A former soldier from Bury is fronting a major new campaign to get more people talking about and confronting the subject of suicide.

Owen Dykes, 45, who twice came close to taking his own life, has filmed a powerful video for the Shining a Light on Suicide campaign

The father-of-two from Elton found settling back into civilian life extremely tough after a distinguished 24 year army career, which included action in war zones like Bosnia, Northern Ireland, Iraq and Afghanistan.

Having lost colleagues in action, Owen was struggling with a raft of undiagnosed mental health conditions.

And despite having the support of his wife and young daughters, he ‘fell into darkness’ and began to plan his suicide. A family friend recognised he might be suffering and suggested he speak to his GP.

Said Owen: “I remember the GP asking me ‘are you close to suicide?’. I turned to jelly and I told him I was one step away from it. Everything poured out.

“Speaking about it was the best thing I could have done, because from that point things began to improve. I received a proper diagnosis (PTSD, social isolation, survivor’s guilt and depression) and I was referred to the Bury Military Veterans Service for counselling, who have been my literal lifeline.”

Owen is hoping that by coming forward with his story, it will chime with others who are suffering in silence, and those close to people who may be contemplating suicide.

“We can easily look after each other. Not just your family and friends – work colleagues, even people you see once a day. It’s taking the time to ask them how they are doing should you notice something different.”

He added: “You can’t look down on somebody and just tell them to get out of a dark place. You have to be prepared to sit with them, be patient and tell them ‘I’m here to support you, as soon as you want to talk, we’ll talk’. Shine a light into their dark place to give them hope and help them walk out of it.”

The ‘Shining a Light on Suicide’ campaign has been commissioned by Greater Manchester Health and Social Care Partnership to take the sensitive subject of suicide out of the dark and encourage everyone to talk about it in an honest, open and direct way, so no one sees suicide as a solution to their problems.

Suicide is the biggest killer of men under 49, women aged between 20 and 34 and is the leading cause of death in people aged 15 to 29.

Statistics show that many men in particular who have died by suicide did not ask for help or speak to someone before they took their life.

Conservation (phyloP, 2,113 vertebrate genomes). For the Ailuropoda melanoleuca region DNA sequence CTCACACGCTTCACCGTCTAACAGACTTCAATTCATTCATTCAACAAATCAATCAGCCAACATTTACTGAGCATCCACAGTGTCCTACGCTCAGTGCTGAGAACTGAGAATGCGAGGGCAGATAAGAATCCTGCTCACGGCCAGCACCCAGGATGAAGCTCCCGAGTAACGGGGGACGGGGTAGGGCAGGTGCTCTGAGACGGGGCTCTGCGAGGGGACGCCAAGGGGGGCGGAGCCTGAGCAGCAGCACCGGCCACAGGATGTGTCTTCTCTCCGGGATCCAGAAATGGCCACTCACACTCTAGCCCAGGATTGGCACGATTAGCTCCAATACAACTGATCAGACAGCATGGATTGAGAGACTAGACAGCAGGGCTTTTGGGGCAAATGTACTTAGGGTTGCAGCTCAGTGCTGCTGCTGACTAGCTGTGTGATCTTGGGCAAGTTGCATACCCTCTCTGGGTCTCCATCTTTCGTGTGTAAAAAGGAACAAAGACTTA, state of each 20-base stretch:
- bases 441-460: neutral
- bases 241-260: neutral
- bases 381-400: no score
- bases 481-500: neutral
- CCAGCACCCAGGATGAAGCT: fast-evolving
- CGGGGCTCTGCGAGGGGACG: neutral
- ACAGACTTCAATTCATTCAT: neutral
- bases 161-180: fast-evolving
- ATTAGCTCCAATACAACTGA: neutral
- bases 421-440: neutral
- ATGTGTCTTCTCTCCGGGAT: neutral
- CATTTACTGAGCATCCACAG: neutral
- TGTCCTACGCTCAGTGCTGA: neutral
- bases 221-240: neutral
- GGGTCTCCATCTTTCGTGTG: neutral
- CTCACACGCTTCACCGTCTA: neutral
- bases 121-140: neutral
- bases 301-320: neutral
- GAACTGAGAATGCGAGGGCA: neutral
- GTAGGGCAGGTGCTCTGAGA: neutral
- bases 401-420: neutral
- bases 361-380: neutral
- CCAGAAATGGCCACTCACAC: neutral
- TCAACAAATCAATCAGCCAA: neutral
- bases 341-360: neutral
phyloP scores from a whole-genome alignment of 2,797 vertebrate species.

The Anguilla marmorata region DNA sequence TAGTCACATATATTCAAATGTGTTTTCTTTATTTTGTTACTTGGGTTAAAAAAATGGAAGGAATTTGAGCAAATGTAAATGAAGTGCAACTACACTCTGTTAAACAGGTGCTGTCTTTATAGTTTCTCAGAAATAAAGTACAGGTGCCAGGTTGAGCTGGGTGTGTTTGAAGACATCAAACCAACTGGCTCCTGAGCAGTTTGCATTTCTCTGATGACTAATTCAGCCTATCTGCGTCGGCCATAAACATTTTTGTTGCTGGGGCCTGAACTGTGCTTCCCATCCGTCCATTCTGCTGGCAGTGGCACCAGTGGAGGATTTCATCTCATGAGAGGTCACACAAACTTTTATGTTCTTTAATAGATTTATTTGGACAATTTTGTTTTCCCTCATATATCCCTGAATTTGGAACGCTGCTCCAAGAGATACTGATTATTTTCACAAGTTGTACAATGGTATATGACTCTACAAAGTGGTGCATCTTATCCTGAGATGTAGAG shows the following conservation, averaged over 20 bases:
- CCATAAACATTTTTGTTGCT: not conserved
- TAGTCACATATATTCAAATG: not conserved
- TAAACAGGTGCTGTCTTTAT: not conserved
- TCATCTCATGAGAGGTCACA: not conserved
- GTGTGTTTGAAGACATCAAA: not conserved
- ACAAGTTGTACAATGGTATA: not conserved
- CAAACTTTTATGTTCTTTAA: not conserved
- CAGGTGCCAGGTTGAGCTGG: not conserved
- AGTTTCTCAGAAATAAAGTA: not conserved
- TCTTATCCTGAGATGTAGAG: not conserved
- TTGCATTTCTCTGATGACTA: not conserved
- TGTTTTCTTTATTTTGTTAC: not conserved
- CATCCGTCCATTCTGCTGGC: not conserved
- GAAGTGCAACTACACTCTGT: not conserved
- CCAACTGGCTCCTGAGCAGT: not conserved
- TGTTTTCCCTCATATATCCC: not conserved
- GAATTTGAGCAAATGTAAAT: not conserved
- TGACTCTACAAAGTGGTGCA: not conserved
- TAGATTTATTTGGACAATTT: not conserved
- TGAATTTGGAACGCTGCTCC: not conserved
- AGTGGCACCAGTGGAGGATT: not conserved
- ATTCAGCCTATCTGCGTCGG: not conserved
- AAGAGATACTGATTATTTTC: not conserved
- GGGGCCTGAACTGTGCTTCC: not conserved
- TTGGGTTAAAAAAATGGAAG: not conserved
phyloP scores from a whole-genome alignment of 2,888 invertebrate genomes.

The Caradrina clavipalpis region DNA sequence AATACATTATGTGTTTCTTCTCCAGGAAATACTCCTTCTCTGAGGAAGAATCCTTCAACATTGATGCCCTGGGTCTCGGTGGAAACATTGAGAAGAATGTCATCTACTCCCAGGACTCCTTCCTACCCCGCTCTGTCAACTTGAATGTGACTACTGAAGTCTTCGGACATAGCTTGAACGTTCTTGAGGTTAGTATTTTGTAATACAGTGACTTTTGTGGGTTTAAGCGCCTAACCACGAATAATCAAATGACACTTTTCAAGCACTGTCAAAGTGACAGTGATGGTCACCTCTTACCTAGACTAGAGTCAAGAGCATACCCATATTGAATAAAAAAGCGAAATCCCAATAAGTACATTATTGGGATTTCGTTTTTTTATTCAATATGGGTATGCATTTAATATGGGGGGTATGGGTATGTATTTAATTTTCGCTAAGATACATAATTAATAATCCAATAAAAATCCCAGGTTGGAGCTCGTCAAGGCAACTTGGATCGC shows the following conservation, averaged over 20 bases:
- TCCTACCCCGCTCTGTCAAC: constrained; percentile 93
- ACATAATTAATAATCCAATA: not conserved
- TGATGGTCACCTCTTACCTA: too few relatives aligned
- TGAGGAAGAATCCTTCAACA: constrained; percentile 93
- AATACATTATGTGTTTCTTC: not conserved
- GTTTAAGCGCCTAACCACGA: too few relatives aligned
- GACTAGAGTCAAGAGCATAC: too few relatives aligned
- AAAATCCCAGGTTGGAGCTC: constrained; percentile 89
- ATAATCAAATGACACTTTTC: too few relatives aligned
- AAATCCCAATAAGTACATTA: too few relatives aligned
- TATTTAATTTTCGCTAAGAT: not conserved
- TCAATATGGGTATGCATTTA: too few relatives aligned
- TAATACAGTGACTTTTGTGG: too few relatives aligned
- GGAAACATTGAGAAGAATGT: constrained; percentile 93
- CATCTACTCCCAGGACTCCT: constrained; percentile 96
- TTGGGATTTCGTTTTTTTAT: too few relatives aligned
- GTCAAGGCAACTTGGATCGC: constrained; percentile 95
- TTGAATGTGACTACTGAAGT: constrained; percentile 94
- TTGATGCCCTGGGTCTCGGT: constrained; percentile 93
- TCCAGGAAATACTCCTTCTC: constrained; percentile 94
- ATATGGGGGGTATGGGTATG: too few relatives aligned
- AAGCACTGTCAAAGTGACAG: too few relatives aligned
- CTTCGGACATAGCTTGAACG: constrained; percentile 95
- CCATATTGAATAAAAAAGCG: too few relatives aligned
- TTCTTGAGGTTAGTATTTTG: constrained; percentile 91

Owen, who works as a traffic planner in Salford, still struggles with flashbacks and nightmares from operational duty. But he is an active runner (see note), often rising at 5am to get the best from the day, and is a hands-on dad for his two girls.

He added: “I would urge anyone struggling with suicidal thoughts to just talk about it. I was suffering in silence and just didn’t know where to turn, but once I told my GP how I was feeling it was a major turning point. I’ve found my place in the world again.”

Also taking part in the Shining a Light on Suicide campaign is retired Bury doctor Falmai Youngman, who had suicidal thoughts after her marriage broke down. She was feeling isolated and lonely, and had planned to take her own life on a Friday if she hadn’t heard from a friend she’d written to.

By chance on the Thursday she received a call to say the letters she’d written to her friend had been going to the wrong address, and he had never received them.

Falmai said: “Looking back it was crackers, my children were 15 and 17. If I’d reached Friday I would have done something that would have ruined their lives and so many other people’s lives.”

Falmai, active in her local community as a member of Bury Rural Inequalities Forum and Village Link, believes suicide is completely misunderstood: “Because people choose not to think about this elephant in the room, it’s become ok not to talk about it,” she said. “It’s not ok, however, because people are dying.

“People are frightened of talking about it, because they think, wrongly, that if you ask the question, you might actually trigger suicidal thoughts and suicide. People don’t understand the psychology of what they should do, so, with best intentions, they do nothing.

“The #shiningalightonsuicide campaign is definitely setting us on the right track. It’s so important to shine a light and to normalise the conversation.”

As part of the campaign, people are being encouraged to take 20 minute suicide prevention training, which provides guidance on how to approach friends, family members and colleagues who could be at risk of suicide.


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